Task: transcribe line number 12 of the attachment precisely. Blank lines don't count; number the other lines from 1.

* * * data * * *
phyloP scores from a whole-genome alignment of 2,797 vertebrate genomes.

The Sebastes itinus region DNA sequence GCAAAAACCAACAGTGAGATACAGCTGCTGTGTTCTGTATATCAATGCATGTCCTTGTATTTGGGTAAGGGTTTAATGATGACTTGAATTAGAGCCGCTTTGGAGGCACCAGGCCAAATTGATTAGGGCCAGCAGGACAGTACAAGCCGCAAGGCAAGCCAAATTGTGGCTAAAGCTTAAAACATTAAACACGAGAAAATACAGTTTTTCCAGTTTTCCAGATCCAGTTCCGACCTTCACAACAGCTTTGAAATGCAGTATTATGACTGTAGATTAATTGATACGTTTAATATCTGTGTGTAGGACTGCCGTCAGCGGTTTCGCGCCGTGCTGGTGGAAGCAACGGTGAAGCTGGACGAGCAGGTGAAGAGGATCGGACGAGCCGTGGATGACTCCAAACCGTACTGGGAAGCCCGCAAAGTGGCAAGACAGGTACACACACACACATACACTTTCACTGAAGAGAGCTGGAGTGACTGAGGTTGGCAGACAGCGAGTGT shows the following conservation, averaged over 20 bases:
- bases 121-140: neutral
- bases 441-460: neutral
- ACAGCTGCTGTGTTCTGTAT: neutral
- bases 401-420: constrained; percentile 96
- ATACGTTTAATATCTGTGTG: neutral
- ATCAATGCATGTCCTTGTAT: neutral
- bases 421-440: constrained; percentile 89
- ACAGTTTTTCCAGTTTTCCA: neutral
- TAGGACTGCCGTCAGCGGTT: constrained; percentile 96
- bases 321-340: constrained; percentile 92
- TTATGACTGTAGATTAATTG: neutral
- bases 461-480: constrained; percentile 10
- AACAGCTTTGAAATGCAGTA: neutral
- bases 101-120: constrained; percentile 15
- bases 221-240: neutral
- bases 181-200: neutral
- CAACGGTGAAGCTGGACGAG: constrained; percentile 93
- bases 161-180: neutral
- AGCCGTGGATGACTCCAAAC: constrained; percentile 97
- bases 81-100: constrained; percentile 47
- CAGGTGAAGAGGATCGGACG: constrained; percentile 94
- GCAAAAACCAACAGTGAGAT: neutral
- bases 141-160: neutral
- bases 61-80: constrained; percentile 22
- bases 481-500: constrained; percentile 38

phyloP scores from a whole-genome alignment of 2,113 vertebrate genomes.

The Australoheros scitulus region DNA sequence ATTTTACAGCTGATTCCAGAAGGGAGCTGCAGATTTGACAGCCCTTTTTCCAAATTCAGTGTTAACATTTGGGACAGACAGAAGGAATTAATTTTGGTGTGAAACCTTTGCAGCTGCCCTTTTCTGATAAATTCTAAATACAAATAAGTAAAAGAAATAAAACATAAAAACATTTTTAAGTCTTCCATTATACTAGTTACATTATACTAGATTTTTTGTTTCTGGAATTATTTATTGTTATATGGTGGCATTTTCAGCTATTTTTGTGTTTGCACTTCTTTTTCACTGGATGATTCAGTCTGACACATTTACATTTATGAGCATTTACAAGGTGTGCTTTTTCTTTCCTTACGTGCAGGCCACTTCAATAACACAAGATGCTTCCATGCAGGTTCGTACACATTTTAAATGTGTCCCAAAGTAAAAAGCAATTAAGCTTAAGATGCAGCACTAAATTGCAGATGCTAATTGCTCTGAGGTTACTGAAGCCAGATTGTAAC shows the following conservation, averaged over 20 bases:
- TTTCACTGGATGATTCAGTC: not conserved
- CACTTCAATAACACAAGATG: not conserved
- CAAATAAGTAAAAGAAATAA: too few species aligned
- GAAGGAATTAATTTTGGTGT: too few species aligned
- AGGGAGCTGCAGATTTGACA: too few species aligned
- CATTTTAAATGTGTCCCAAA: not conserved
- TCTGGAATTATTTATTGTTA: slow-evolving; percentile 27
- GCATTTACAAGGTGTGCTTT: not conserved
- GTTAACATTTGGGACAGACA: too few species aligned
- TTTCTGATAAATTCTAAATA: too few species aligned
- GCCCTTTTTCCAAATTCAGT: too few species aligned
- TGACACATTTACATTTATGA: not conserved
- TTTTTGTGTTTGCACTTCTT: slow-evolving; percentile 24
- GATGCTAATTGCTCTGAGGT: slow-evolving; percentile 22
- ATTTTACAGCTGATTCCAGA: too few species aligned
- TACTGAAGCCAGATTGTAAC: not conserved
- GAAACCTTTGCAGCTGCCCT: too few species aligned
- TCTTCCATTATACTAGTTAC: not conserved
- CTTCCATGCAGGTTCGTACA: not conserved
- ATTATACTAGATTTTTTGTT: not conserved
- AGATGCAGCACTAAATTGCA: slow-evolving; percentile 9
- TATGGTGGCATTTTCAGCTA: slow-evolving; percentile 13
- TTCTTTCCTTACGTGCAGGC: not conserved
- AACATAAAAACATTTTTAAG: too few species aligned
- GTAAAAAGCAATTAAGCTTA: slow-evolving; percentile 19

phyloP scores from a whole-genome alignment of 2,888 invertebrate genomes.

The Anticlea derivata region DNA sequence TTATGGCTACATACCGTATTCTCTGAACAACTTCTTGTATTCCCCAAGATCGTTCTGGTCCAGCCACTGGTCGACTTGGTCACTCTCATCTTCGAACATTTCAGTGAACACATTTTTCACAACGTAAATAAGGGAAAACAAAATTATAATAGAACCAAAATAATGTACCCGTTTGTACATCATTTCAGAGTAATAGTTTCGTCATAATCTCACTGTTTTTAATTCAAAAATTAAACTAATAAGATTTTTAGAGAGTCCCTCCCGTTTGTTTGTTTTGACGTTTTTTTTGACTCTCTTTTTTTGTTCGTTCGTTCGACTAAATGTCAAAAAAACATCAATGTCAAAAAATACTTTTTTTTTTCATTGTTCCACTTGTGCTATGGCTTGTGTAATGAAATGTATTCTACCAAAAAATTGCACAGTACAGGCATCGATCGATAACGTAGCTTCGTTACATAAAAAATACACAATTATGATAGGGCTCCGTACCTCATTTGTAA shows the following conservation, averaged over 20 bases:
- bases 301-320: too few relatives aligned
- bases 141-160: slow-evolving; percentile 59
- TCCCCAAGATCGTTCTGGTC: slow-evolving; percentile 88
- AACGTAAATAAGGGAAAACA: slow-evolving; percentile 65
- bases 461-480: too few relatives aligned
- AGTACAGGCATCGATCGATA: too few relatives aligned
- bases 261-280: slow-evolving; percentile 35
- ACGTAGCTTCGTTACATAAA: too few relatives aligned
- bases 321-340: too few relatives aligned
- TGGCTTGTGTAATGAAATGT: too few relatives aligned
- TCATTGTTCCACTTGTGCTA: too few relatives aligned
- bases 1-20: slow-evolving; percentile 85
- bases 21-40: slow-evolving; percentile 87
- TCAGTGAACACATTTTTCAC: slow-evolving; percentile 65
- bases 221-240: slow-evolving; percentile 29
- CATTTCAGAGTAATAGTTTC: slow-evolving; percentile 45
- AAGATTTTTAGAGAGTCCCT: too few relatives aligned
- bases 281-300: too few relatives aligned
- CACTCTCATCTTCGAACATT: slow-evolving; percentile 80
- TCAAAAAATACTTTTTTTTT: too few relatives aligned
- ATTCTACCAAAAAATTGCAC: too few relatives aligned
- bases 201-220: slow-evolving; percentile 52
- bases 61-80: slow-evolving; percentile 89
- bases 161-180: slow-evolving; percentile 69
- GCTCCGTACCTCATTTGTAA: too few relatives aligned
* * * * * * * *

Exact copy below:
- bases 321-340: constrained; percentile 92